Some 95 percent of today’s news is bad news, predominantly about crime and punishment, violence, cheating and stealing. Yet, in the Bible, Jesus says in Luke 4:18, “The Spirit of the Lord is upon me, because He has anointed me to preach good news to the poor.” What is preaching? And what is good news?
“Preaching,” according to the dictionary, “Is the delivery of a sermon or religious address to an assembled group of people, where the preacher earnestly advocates a belief or course of action; gives moral advice to someone.” Sometimes it is an annoying or pompously self-righteous way of speaking. But today many listeners or viewers want to be entertained, not preached at.
Good news, based on Jesus’ teachings, according to Luke 4:18, is the bringing of hope to the poor (in spirit); the proclamation of freedom for prisoner (people in bondage); the promise of sight to the blind (blind to truth); and the promise of relief to the oppressed (the down-trodden).
When did it the good news shift to bad news?
The early church — the Hebraic church — emphasized developing personal relationship with God. A writer of TGIF Meditations argues, “Today there is a struggle between the Greek versus the Hebraic church.”
When the Greek scholars entered the church, they began to affirm oratory skills, knowledge and reason and, as a result, the church began seeking disciples and teaching, thus losing focus on intimacy with God. Believers began to question miracles, choosing instead to focus on logic and what‘s wrong and, subtly, the focus shifted to bad news.
If we take the time to take a good look at what makes up good news, we will find, as Jesus did, that it pays to be Spirit-led and Spirit-filled and then we can see when God is producing the Spirit-empowered.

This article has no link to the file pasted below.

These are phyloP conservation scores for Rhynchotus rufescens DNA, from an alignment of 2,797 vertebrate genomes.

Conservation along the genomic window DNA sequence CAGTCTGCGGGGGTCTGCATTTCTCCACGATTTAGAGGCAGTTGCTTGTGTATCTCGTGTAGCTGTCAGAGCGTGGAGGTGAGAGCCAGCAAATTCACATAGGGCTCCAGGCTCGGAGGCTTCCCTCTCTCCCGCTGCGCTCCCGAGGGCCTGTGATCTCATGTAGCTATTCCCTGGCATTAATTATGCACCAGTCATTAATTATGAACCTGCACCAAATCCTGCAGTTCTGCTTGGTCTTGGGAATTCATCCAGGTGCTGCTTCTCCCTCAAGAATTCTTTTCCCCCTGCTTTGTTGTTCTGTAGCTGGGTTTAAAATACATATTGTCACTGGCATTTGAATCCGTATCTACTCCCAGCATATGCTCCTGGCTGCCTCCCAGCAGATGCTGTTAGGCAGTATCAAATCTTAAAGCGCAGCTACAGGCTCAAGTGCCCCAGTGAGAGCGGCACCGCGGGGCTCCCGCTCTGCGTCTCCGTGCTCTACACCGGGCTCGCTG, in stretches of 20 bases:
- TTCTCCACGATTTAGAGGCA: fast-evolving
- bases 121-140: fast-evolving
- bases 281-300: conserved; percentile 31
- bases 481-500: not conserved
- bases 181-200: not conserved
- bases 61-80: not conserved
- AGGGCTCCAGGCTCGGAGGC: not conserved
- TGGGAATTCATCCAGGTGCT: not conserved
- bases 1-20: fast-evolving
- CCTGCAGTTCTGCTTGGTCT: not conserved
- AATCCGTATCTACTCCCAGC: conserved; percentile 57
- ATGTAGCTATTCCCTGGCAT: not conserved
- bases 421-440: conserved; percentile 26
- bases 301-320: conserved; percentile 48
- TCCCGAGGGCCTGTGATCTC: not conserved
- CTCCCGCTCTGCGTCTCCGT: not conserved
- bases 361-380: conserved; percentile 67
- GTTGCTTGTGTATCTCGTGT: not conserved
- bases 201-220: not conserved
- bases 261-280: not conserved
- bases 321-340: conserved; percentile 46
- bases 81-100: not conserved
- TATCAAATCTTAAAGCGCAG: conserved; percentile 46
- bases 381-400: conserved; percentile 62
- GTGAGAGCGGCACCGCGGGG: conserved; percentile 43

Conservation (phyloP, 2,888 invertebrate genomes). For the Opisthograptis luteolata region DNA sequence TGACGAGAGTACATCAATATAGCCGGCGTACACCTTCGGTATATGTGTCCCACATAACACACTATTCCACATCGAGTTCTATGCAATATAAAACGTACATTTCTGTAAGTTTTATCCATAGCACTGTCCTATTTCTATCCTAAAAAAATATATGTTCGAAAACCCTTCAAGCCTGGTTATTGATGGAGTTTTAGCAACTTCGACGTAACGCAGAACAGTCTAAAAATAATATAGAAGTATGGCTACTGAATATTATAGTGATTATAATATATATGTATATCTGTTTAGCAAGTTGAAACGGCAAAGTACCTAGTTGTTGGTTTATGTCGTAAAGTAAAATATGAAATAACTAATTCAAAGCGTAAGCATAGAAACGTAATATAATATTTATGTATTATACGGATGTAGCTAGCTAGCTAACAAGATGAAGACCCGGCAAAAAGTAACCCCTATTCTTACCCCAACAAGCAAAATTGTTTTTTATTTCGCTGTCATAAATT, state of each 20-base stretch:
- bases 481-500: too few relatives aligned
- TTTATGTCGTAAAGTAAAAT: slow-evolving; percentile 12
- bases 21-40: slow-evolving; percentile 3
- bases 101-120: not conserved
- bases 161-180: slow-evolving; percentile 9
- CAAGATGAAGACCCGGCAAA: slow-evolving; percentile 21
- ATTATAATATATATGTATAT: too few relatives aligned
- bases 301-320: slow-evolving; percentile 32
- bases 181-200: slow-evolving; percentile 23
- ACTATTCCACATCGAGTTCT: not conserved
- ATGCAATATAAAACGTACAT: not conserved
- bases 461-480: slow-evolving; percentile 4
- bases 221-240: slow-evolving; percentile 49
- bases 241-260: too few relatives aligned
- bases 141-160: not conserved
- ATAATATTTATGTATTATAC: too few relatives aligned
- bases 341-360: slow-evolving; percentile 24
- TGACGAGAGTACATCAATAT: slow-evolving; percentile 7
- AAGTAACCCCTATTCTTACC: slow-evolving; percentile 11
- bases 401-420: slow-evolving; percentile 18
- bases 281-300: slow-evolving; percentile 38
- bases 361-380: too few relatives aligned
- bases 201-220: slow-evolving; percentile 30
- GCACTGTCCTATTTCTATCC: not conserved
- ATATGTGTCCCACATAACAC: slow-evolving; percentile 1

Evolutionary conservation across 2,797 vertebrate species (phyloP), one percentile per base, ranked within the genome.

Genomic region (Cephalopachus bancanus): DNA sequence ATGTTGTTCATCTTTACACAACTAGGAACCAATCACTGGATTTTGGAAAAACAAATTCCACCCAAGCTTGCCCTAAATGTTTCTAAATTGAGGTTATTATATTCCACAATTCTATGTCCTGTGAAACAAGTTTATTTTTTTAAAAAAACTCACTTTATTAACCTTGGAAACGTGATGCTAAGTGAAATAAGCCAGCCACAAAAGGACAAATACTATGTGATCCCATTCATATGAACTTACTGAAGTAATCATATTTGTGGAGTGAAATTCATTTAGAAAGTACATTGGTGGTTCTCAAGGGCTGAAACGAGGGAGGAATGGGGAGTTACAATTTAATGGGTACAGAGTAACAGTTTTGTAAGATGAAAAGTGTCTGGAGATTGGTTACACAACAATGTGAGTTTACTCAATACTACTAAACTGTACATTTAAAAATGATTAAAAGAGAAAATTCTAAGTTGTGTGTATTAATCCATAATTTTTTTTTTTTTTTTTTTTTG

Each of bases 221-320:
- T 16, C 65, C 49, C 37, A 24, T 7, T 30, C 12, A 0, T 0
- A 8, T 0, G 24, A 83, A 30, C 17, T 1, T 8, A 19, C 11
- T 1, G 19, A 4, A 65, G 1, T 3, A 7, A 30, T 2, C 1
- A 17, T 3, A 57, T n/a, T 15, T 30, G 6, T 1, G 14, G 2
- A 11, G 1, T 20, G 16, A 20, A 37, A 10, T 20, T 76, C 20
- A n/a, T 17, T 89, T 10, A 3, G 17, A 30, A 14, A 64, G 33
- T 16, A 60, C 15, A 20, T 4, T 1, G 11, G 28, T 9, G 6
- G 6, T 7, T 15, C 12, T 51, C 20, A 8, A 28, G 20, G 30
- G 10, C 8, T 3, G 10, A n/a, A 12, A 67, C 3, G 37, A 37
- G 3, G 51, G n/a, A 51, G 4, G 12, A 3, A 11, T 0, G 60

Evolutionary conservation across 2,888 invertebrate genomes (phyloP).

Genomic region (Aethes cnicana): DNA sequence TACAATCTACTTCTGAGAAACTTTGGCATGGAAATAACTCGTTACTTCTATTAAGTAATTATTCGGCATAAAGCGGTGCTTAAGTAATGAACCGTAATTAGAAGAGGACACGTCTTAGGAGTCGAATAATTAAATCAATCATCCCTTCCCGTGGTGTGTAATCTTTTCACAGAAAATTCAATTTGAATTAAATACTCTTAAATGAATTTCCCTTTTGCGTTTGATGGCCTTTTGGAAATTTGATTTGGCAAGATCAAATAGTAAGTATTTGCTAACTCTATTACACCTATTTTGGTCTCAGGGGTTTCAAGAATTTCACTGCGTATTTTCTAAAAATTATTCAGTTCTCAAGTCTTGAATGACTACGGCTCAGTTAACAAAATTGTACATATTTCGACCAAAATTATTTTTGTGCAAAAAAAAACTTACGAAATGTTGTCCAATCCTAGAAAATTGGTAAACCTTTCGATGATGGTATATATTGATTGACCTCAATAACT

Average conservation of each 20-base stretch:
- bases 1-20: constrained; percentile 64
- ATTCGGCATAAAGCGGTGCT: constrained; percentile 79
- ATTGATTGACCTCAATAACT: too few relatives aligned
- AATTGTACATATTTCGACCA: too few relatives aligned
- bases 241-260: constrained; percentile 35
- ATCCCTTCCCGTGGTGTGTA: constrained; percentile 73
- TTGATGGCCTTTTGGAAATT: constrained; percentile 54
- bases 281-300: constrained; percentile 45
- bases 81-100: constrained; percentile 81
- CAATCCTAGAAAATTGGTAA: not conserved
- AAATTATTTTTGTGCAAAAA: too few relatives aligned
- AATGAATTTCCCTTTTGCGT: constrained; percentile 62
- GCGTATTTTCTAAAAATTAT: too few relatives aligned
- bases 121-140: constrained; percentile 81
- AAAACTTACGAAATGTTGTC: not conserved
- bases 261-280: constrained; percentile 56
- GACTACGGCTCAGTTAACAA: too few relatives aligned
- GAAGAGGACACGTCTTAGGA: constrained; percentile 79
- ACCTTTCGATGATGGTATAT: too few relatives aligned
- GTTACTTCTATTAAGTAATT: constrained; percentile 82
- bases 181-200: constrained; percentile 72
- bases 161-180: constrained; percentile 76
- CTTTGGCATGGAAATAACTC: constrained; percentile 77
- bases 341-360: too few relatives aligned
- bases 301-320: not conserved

Reading the Bible is good and, yes, even preaching is good and when we expound on Scripture it brings the reading and the preaching together. Preaching the good news makes the reading more intelligible and the preaching more convincing.
For instance, Nehemiah, in the Old Testament (Chapters 1-3) led the effort to rebuild the Jerusalem wall and, afterwards, Ezra the Priest (Nehemiah 8:1-8) took the time to teach the people the Law of Moses and Jesus (Luke 4:18) stood up in the Temple to read from the scroll of the Prophet Isaiah.
In all instances, they were Spirit-led and Spirit-filled and, thus, became Spirit-empowered. Being Spirit-led, Jesus came bringing hope to the poor (in Spirit). We should all wonder why Christ would speak such words of grace to graceless wretches like us. For it is as the slave ship Captain John Newton said, in the great hymn he penned called Amazing Grace: “I once was lost but now I’m found.”
Being Spirit-filled, Jesus came proclaiming freedom to the prisoner (those in bondage). Through Christ, sinners are loosed from the bonds of guilt and the bondage of corruption.
Being Spirit-empowered, Jesus came promising sight to the blind (those blind to the truth) and promising relief to the oppressed. By the power of His gospel, Christ came preaching the good news and to bring light to those who sat in darkness.
The oppressed often object to the preaching of good news because they are still using knowledge and reason to unpack God’s oratory, fighting the Hebraic way of church-building through an intimate relationship with God, choosing instead the Greek way of church-building, using logic to increase discipleship and reason to unpack miracles.
The good news is the doctrine of the cross and is a paradoxical proposition: “to live you must die” (Mark 8:35); “to gain you must give” (Matthew 19:21); and “all suffering has purpose” (Matt. 5:10-11).
So when we take time to hear the good news, we find it is Spirit-led, Spirit-filled and it will lead to a life that is Spirit-empowered.
*The Rev. Dr. R. Joaquin Willis is pastor of the Church of the Open Door UCC in Miami’s Liberty City community. He may be reached at 305-759-0373 or firstname.lastname@example.org